Mortgage rates continue to fall on weak economic data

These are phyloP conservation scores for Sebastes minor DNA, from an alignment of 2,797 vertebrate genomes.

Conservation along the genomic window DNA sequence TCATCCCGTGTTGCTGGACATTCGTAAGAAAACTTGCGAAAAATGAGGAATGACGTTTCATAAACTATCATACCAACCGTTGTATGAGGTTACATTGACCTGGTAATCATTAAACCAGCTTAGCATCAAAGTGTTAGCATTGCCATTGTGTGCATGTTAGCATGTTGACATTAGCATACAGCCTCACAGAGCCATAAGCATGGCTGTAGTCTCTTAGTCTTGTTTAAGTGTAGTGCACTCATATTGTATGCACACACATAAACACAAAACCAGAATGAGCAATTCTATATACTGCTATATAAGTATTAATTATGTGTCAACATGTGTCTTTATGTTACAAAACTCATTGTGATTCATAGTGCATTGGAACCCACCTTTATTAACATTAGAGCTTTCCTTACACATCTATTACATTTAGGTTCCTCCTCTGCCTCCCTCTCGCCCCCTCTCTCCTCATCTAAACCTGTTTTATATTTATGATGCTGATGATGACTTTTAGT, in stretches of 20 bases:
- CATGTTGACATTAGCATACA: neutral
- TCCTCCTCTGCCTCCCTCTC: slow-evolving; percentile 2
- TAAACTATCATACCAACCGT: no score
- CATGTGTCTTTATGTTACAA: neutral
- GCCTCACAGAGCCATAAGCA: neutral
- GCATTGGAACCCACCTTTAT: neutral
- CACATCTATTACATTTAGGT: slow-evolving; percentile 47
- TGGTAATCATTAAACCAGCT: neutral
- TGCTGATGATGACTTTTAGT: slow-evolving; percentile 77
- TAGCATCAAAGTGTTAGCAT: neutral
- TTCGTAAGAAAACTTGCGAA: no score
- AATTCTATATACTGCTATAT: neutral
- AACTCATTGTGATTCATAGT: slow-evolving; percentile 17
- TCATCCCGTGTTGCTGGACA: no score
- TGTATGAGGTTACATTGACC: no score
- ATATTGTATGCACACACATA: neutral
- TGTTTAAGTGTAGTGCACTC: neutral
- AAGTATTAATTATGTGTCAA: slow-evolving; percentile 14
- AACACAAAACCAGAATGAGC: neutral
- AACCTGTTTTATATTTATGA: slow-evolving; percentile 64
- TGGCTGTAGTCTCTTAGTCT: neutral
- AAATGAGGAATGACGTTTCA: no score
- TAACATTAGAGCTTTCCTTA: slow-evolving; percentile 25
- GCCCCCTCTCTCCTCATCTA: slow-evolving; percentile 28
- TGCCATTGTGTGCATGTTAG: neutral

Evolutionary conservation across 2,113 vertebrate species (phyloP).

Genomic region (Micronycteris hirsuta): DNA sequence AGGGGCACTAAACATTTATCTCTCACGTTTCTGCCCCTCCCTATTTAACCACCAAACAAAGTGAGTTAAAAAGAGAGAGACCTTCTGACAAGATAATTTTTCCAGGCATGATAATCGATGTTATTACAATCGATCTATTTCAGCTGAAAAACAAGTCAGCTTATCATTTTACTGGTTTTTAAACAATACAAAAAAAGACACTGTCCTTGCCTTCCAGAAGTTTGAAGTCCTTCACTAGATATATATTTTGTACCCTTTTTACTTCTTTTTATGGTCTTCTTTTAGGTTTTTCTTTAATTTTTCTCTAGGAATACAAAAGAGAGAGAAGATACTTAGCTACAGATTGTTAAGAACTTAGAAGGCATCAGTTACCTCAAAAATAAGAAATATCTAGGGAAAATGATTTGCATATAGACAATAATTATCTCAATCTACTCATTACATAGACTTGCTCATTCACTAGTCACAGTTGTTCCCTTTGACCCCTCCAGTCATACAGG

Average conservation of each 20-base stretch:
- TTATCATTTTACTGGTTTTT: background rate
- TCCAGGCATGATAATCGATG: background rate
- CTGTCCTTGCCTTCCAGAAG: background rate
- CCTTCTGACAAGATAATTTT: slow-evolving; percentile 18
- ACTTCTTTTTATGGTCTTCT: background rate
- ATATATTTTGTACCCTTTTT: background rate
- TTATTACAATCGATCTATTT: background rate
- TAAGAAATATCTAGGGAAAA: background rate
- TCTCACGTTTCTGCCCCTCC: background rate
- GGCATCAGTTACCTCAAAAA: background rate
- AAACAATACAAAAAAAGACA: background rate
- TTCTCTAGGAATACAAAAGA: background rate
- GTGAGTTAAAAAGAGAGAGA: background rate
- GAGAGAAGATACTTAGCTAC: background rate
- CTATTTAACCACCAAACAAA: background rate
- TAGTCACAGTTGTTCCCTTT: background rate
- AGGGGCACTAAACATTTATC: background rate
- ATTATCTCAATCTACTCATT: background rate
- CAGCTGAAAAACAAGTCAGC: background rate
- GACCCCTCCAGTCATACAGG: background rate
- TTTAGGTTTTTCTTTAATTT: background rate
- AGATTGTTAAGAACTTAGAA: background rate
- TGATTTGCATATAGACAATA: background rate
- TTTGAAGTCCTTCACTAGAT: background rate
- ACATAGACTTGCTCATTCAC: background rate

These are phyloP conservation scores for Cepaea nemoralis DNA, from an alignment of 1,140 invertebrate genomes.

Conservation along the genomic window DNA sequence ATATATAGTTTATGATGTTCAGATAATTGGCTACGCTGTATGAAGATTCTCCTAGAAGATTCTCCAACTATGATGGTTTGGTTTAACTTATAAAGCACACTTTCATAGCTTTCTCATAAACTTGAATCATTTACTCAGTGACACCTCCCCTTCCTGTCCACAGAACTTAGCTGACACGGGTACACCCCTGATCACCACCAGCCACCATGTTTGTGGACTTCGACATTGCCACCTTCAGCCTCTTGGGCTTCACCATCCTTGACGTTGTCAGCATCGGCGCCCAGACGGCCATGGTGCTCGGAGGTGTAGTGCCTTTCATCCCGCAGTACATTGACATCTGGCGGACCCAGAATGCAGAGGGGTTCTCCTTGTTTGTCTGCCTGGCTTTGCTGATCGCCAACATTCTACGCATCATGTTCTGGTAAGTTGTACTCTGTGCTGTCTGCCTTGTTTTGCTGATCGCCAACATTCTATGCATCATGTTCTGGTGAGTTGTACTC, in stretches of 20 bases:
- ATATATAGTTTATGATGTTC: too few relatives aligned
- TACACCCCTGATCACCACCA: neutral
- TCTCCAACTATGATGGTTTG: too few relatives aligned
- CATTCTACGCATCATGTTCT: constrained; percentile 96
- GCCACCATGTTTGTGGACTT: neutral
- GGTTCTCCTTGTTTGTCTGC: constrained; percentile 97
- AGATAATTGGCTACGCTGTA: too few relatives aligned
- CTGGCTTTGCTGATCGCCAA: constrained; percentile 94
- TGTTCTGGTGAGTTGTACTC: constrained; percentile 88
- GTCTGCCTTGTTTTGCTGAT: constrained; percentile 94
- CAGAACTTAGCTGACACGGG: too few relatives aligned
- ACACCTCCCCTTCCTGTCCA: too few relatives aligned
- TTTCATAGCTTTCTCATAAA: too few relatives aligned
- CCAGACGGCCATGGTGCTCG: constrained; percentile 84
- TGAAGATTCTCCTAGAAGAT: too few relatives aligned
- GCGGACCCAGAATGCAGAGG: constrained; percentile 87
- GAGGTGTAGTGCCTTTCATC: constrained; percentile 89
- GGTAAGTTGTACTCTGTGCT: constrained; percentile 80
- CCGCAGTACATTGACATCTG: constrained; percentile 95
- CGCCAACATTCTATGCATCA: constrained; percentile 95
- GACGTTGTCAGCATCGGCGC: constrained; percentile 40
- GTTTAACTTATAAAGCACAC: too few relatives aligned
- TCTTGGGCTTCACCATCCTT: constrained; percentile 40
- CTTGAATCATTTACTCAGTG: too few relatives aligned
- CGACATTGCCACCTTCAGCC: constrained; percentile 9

While the 30-year, fixed-rate mortgage remained unchanged this past week, other mortgage rates hit all-time lows in the wake of an eight-week decline, Freddie Mac said Thursday. The government sponsored enterprise released its Primary Mortgage Market Survey, which shows the 30-year, FRM remaining at 4.22% this past week, down from 4.32% a year ago. Meanwhile, the 5-year ARM set a new record low, falling to 2.96%, compared to 3.07% last week and 3.54% a year ago. The 15-year, FRM hit 3.39%, down from 3.44% a week ago and 3.83% last year. The one-year ARM fell from 2.93% to 2.89%, compared to 3.50% last year. “Weaker economic data reports eased upward pressure on mortgage rates this week and kept them at or near all-time record lows," said Frank Nothaft, vice president and chief economist for Freddie Mac. "The economy grew at a slower rate of one percent in the second quarter than was originally reported due to a smaller increase in inventories and fewer exports." Bankrate noted a similar trend of falling rates in its weekly update. According to Bankrate, the 30-year, FRM is now at 4.37%, down from 4.41% last week. The firm also noted adjustable-rate mortgages fell to record lows, with the 5/1 ARM declining to 3.07%, compared to 3.12% a week earlier. Meanwhile, the 15-year, FRM declined to 3.48% from 3.63%. "Many of the adjustable rate mortgages have initial interest rates so low they're bordering on the ridiculous," Bankrate said. "While these rates are plenty tempting for borrowers that don't imagine being in the home more than 10 years, some of these loans are now priced in such a way that rates can only go up in the future. Be very sure about your timetable or your ability to bank the savings in the meantime, as rising monthly payments would be a virtual certainty in later years." Write to: Kerri Panchuk.